Thursday, December 27, 2012

Got to Play in My First Session of Stars Without Number Last Night

There are many good things about having a week of vacation, and one of them is squeezing in a little extra gaming, especially as a player. Last night I got to play in a session of +James Aulds semi-irregular Stars Without Numbers game. It was good. (Did I mention the rules are free in PDF?)

I came in to the second session of what basically was a two part story arc, so it took me a little bit to get my feet grounded, but once I did things went pretty well. My Expert couldn't shoot for shit (if I didn't know any better, I could have sworn I was doing my best +Joe D impression) but in truth, that didn't matter much. The game was about exploration and roleplay. Well, that and skill use.

It's strange. When I read through the SWN rules, I noticed the 2d6 skill use roll and the basic skills available and didn't think much of it. In actual use, it rocks. I'm damn tempted to take a closer look at my beta copy of Spears of the Dawn and see how I can convert stuff to AD&D - the bell curve and the simple skill use is an awesome way to handle the skills.

In any case, I had a blast. The game ran until midnight, which is a bit late for me on a work night (yay vacation!) but I'll find a way to make it work for the next irregular session.

Yeah, I really need to go back and work on the SWN / LL hack...


  1. Glad you had fun, and yes, the skills are dead simple

  2. From what I've seen, the core differences between SotD and SWD are way healing is handled (you are SOL without a Laz Patch in SWN), milieu specific skills, and the magic system being vastly different than Psionics.

    Plopping the skill system into AD&D would work perfectly, though the biggest thing to tinker with would be how to handle the skill training costs, which would just be a translation with SotD classes vs. AD&D.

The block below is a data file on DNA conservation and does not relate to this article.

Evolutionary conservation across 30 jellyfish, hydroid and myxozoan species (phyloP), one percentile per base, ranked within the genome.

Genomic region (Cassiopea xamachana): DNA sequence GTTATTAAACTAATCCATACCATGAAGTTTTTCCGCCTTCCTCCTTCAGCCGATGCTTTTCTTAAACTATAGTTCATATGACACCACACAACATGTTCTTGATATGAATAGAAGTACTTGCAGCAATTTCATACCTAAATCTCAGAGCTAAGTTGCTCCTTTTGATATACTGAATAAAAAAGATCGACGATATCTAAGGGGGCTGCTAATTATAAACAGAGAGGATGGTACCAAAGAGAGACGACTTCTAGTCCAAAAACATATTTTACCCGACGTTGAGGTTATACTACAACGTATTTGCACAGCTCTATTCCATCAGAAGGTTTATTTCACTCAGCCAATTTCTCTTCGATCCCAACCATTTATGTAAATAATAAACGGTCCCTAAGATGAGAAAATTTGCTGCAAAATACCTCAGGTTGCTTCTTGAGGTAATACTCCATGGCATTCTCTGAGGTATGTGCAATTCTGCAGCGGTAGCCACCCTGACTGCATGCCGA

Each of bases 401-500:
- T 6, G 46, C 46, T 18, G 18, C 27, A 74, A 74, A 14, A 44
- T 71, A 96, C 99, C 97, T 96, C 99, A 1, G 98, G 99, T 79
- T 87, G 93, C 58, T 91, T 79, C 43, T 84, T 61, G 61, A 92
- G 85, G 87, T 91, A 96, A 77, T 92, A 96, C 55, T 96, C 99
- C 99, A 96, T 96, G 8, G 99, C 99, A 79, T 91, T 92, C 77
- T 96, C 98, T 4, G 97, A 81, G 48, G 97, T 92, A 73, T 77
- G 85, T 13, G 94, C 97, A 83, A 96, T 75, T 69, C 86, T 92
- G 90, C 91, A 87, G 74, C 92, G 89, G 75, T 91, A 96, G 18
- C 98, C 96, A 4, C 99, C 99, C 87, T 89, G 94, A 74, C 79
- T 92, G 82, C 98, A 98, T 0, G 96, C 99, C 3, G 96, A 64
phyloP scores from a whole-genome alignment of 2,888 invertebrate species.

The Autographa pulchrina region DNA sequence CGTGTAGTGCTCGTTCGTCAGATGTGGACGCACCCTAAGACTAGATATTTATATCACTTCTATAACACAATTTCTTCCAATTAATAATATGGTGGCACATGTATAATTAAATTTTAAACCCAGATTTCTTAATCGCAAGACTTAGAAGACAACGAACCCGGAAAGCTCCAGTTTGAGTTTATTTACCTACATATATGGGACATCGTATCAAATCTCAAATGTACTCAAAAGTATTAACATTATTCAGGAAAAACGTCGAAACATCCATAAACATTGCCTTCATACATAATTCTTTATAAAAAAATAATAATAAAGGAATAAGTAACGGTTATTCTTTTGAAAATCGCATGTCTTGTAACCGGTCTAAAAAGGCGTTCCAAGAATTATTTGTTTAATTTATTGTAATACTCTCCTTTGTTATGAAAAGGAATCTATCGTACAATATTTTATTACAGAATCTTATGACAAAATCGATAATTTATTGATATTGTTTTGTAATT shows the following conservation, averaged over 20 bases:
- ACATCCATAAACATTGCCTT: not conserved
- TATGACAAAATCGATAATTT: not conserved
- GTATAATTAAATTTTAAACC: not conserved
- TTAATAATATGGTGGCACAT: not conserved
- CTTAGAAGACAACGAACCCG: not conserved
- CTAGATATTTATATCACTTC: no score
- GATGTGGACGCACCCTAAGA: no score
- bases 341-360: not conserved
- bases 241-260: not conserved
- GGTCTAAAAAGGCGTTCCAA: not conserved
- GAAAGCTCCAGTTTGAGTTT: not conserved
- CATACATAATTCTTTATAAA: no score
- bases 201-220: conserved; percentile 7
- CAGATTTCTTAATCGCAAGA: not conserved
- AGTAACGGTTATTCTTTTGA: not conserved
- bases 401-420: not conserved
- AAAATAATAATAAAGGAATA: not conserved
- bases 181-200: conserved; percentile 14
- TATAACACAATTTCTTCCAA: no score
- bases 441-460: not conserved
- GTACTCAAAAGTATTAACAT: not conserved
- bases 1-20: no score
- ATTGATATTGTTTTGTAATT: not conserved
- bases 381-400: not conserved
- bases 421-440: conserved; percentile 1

Honestly, from what I've seen with SotD, I'm tempted to not run D&D ever again and just run SotD - reworking it to whatever cultural flavor was needed for a particular campaign. :)

    Good luck!

    - Ark

  3. It's an awesome game. I hope to get to run a Campaign at some point.

  4. We've all enjoyed our switch from Labyrinth Lord to SWN for our Vaults of Ur game. The skill system is really simple and works well at the table.

  5. It's pretty close to the Traveller skill system (that didn't have you add your ability score bonus) which certainly works, but I always had a hard time grasping how much of a chance I had because of the (steep) bell shaped nature of it. d100 or d20 is as lot easier to figure out the odds of.

    Of course, that is either a feature or a bug, depending on your point of view.

  6. Yeah, it's intended as a feature. Linear distributions are easier to eyeball for immediate probabilities, but you need big modifiers for big probability swings. On a 2d6 bell curve, a small number can make a big difference in probable outcomes toward the center of the distribution, so the system doesn't need to stack the values so high to get a meaningful difference. A 1 point modifier on a 2d6 range means a 14% swing at the middle of the die range. On a d20 range, it means exactly 5% until it goes off the dice.

    And for those who want an instant readout of their success chances, they can just write a 2d6 probability spread on the side of their sheet, from 100% at 2 to 2.77% at 12. To find your chance of success, just look at the number you need to roll.


Tenkar's Tavern is supported by various affiliate programs, including Amazon, RPGNow,
and Humble Bundle as well as Patreon. Your patronage is appreciated and helps keep the
lights on and the taps flowing. Your Humble Bartender, Tenkar

Blogs of Inspiration & Erudition